dismissal of the Peacocks’ claims on limitations grounds would be premature at this stage of the
litigation. Maryland courts have repeatedly cautioned that whether a defendant fraudulently
concealed a cause of action and whether a plaintiff exercised ordinary diligence in investigating a
claim are usually questions for the jury. See, e.g., Frederick Road, 756 A.2d at 974; O’Hara v.
Kovens, 503 A.2d 1313, 1320 (Md. 1986); Herring v. Offutt, 295 A.2d 876, 880 (Md. 1972); see
also Young v. Medlantic Lab. Partnership, 725 A.2d 572, 577-78 (Md. App. 1999) (holding that
a medical malpractice claim was not barred as a matter of law where “reasonable minds could
differ over whether [the plaintiff] should have further investigated the matter sooner or more
completely”). Here, where no discovery has been conducted, it would not be proper for the court
to find, as fact, that PRMC did not intentionally mislead Mr. Peacock into believing he had not
been wronged by Dr. McLean, nor would it be proper to find that Mr. Peacock was not diligent
because he relied on, and was not skeptical of, PRMC’s representations to him.
The Peacocks have sufficiently pled facts from which a reasonable jury could conclude
that they were defrauded by PRMC, that this fraud concealed Mr. Peacock’s injuries, and that an
ordinary person acting diligently would have accepted PRMC assurances in March 2007 and
ceased investigating the matter. “[T]he fraud element of § 5-203 is satisfied by representations
which are in fact untrue and which are made with a reckless disregard for their truth and falsity.”
Geisz v. Greater Baltimore Medical Center, 545 A.2d 658, 672-74 (Md. 1988). The Peacocks
have specifically alleged that Mr. Peacock received a phone call in March 2007, from a
representative of PRMC, who told him his records had been reviewed and he had not received
any unnecessary treatment from Dr. McLean. According to the Department of Justice, this
statement may have been untrue. (See Compl. Ex. B). Without any discovery, there is
insufficient evidence to determine whether PRMC was reckless, or merely negligent, in its
review of Mr. Peacock’s records (assuming their representations to him were false), but it is
plausible that PRMC misrepresented the validity of Mr. Peacock’s treatment to avoid liability.
In Douglass v. NTI-TSS, Inc., the court held that the plaintiff’s allegation that a letter,
sent in response to an inquiry by her attorney to the defendant concerning the adequacy of
warnings that accompanied one of its medical products, did not rise to the level of fraud under
§ 5-203 because the letter contained merely “general statements regarding the defendant’s
standard practice” of informing dentists of risks associated with the product. 632 F. Supp. 2d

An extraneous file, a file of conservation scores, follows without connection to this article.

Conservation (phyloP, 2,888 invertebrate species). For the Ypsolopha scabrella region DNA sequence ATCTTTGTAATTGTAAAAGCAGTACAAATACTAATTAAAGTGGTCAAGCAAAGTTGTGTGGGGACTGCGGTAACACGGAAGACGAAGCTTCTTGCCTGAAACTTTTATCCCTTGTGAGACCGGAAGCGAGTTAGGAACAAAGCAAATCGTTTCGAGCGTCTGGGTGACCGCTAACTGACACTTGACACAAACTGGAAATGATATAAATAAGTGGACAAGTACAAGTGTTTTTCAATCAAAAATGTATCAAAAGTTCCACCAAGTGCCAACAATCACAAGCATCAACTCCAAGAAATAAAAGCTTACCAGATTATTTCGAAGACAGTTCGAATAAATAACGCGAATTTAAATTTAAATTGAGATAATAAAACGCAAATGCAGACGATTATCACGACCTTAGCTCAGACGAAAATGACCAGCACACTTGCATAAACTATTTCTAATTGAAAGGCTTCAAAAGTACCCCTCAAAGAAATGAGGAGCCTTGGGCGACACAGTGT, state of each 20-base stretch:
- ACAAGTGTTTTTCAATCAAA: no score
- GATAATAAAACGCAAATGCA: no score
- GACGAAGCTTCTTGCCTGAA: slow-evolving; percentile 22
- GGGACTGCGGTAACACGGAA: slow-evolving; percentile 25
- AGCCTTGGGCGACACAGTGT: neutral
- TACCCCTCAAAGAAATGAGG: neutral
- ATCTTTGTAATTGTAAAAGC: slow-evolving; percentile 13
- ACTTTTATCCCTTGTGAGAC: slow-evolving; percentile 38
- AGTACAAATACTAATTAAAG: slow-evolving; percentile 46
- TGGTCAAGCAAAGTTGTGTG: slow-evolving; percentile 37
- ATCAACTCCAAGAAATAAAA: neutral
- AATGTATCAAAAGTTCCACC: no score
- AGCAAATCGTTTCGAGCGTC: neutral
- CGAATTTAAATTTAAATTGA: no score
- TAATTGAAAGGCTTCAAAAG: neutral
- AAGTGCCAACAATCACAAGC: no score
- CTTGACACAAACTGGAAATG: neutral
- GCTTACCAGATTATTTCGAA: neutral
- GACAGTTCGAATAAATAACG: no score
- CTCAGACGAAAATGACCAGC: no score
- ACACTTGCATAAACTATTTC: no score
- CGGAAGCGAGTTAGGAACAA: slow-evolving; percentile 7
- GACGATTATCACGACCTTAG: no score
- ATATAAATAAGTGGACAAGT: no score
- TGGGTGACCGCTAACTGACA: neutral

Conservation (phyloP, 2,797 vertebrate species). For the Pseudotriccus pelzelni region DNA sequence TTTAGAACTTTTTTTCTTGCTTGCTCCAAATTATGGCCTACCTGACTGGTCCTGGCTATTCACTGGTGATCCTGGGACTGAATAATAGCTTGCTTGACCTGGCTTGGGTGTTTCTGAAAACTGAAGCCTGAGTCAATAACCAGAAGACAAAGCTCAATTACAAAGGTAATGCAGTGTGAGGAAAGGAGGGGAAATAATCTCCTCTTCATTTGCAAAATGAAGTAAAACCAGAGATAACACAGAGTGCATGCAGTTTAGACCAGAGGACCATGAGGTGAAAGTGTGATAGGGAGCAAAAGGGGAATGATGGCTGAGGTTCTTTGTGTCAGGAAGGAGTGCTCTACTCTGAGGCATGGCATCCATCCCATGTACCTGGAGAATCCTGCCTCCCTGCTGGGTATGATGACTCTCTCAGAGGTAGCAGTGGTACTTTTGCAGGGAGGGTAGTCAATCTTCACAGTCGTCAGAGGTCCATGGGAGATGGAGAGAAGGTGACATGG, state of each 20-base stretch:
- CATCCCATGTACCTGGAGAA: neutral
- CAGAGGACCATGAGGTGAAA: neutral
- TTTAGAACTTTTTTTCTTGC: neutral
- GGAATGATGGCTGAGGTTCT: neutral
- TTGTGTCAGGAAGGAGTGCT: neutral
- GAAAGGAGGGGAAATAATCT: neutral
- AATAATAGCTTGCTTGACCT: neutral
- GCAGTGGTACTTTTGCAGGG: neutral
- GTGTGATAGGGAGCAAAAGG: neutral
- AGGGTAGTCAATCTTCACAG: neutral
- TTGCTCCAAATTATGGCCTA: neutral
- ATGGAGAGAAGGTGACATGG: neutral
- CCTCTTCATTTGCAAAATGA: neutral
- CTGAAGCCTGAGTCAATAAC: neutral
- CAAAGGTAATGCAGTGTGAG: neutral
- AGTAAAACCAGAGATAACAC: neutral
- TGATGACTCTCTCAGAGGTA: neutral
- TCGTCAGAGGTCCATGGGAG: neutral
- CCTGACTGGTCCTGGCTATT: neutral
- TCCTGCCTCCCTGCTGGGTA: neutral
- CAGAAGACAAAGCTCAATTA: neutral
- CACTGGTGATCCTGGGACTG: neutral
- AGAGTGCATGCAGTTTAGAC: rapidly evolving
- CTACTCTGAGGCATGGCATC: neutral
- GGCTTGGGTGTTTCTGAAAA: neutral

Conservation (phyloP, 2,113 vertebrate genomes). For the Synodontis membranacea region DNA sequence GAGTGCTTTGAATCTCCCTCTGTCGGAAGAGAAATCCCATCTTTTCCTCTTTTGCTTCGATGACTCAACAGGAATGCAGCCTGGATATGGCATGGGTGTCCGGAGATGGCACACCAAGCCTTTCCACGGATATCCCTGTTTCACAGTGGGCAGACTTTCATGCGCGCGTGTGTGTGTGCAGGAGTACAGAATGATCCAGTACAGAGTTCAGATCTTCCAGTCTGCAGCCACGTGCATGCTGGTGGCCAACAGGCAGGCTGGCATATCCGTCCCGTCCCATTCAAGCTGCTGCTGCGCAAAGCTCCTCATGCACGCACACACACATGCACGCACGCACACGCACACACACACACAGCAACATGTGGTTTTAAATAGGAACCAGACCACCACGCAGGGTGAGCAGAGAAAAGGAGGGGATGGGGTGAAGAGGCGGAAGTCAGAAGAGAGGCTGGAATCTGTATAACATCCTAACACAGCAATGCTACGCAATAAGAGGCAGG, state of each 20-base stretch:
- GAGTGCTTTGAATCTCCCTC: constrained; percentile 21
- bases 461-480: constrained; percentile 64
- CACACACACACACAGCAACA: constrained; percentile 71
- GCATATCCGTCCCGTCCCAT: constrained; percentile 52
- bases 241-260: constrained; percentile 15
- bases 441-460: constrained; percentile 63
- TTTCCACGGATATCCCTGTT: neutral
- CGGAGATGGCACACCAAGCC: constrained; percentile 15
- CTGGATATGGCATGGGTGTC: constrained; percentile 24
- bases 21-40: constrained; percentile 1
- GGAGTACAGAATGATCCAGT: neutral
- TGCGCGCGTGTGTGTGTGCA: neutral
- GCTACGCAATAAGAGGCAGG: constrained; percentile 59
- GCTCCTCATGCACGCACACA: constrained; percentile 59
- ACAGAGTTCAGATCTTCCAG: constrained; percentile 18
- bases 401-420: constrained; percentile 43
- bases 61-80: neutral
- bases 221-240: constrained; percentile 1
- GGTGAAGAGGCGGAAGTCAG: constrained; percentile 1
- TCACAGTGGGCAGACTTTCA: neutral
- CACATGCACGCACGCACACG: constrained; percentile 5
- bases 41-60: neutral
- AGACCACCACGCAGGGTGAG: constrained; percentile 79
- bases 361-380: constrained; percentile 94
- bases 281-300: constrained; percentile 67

486, 491-92 (D. Md. 2009) (“[T]he defendant’s “vague assurances that [it] was not to blame for
the plaintiff’s injuries [were] insufficient to allege or constitute the kind of fraud necessary to toll
the statute of limitations.”). Unlike in Douglass, PRMC’s statements here, as alleged, were made
directly to Mr. Peacock, who had not retained counsel, they were made over the phone, and they
were unmistakably characterized as specific findings related to an investigation of Mr. Peacock’s
file, not merely a general assurance. If the Peacocks can adduce evidence they were made
recklessly, PRMC’s statements were specific and unequivocal enough for a jury to find that they
constituted fraudulent concealment. See Lutheran Hosp. of Maryland v. Levy, 482 A.2d 23, 2930 (Md. App. 1984) (“[F]raud must be established by clear and convincing evidence . . . and the
moving party must state with particularity how she was kept in ignorance.”).
Similarly, whether the Peacocks exercised ordinary diligence in failing to discover
PRMC’s alleged fraud until September 2011 may not be resolved under Rule 12(b)(6) or Rule
12(c), given the factual allegations in this case. PRMC argues that the Peacocks did not exercise
due diligence because their investigation of Mr. Peacock’s medical care, after they learned of Dr.
McLean’s alleged malpractice, “was limited to one phone call made to a representative of
PRMC.” (PRMC Mot. at 9). But the call was not made haphazardly to any PRMC representative;
it was made to a call center PRMC apparently established to assist Dr. McLean’s patients in
investigating whether they were victims of unnecessary treatment. And, as described by Mr.
Peacock, PRMC did not suggest in any way that its opinion should not be trusted, nor did it